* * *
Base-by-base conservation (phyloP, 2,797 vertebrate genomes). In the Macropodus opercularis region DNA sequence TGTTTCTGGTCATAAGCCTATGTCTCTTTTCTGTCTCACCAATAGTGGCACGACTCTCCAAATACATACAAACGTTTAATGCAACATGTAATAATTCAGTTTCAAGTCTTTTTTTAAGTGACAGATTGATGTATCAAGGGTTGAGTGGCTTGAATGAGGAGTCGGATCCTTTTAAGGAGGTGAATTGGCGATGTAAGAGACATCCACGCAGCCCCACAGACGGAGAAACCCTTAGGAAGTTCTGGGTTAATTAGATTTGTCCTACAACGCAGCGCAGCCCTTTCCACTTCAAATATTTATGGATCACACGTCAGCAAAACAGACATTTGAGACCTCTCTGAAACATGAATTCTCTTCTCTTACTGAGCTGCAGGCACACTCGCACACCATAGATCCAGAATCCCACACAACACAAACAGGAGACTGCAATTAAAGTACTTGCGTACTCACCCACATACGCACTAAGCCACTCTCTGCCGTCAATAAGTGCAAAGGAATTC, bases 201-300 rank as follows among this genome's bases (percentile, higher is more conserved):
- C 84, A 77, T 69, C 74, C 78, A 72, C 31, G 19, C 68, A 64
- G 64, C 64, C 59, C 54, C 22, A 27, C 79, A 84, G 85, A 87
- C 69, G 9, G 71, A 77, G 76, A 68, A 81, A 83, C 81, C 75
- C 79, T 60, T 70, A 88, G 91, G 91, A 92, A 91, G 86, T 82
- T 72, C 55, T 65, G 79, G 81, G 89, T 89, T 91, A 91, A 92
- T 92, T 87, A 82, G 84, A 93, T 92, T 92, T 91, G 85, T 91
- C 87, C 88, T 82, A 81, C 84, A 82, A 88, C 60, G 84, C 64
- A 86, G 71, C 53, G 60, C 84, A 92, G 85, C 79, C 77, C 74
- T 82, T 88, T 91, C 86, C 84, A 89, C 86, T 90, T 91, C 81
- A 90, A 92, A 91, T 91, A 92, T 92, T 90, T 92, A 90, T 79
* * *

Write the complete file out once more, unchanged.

Base-by-base conservation (phyloP, 2,797 vertebrate genomes). In the Macropodus opercularis region DNA sequence TGTTTCTGGTCATAAGCCTATGTCTCTTTTCTGTCTCACCAATAGTGGCACGACTCTCCAAATACATACAAACGTTTAATGCAACATGTAATAATTCAGTTTCAAGTCTTTTTTTAAGTGACAGATTGATGTATCAAGGGTTGAGTGGCTTGAATGAGGAGTCGGATCCTTTTAAGGAGGTGAATTGGCGATGTAAGAGACATCCACGCAGCCCCACAGACGGAGAAACCCTTAGGAAGTTCTGGGTTAATTAGATTTGTCCTACAACGCAGCGCAGCCCTTTCCACTTCAAATATTTATGGATCACACGTCAGCAAAACAGACATTTGAGACCTCTCTGAAACATGAATTCTCTTCTCTTACTGAGCTGCAGGCACACTCGCACACCATAGATCCAGAATCCCACACAACACAAACAGGAGACTGCAATTAAAGTACTTGCGTACTCACCCACATACGCACTAAGCCACTCTCTGCCGTCAATAAGTGCAAAGGAATTC, bases 201-300 rank as follows among this genome's bases (percentile, higher is more conserved):
- C 84, A 77, T 69, C 74, C 78, A 72, C 31, G 19, C 68, A 64
- G 64, C 64, C 59, C 54, C 22, A 27, C 79, A 84, G 85, A 87
- C 69, G 9, G 71, A 77, G 76, A 68, A 81, A 83, C 81, C 75
- C 79, T 60, T 70, A 88, G 91, G 91, A 92, A 91, G 86, T 82
- T 72, C 55, T 65, G 79, G 81, G 89, T 89, T 91, A 91, A 92
- T 92, T 87, A 82, G 84, A 93, T 92, T 92, T 91, G 85, T 91
- C 87, C 88, T 82, A 81, C 84, A 82, A 88, C 60, G 84, C 64
- A 86, G 71, C 53, G 60, C 84, A 92, G 85, C 79, C 77, C 74
- T 82, T 88, T 91, C 86, C 84, A 89, C 86, T 90, T 91, C 81
- A 90, A 92, A 91, T 91, A 92, T 92, T 90, T 92, A 90, T 79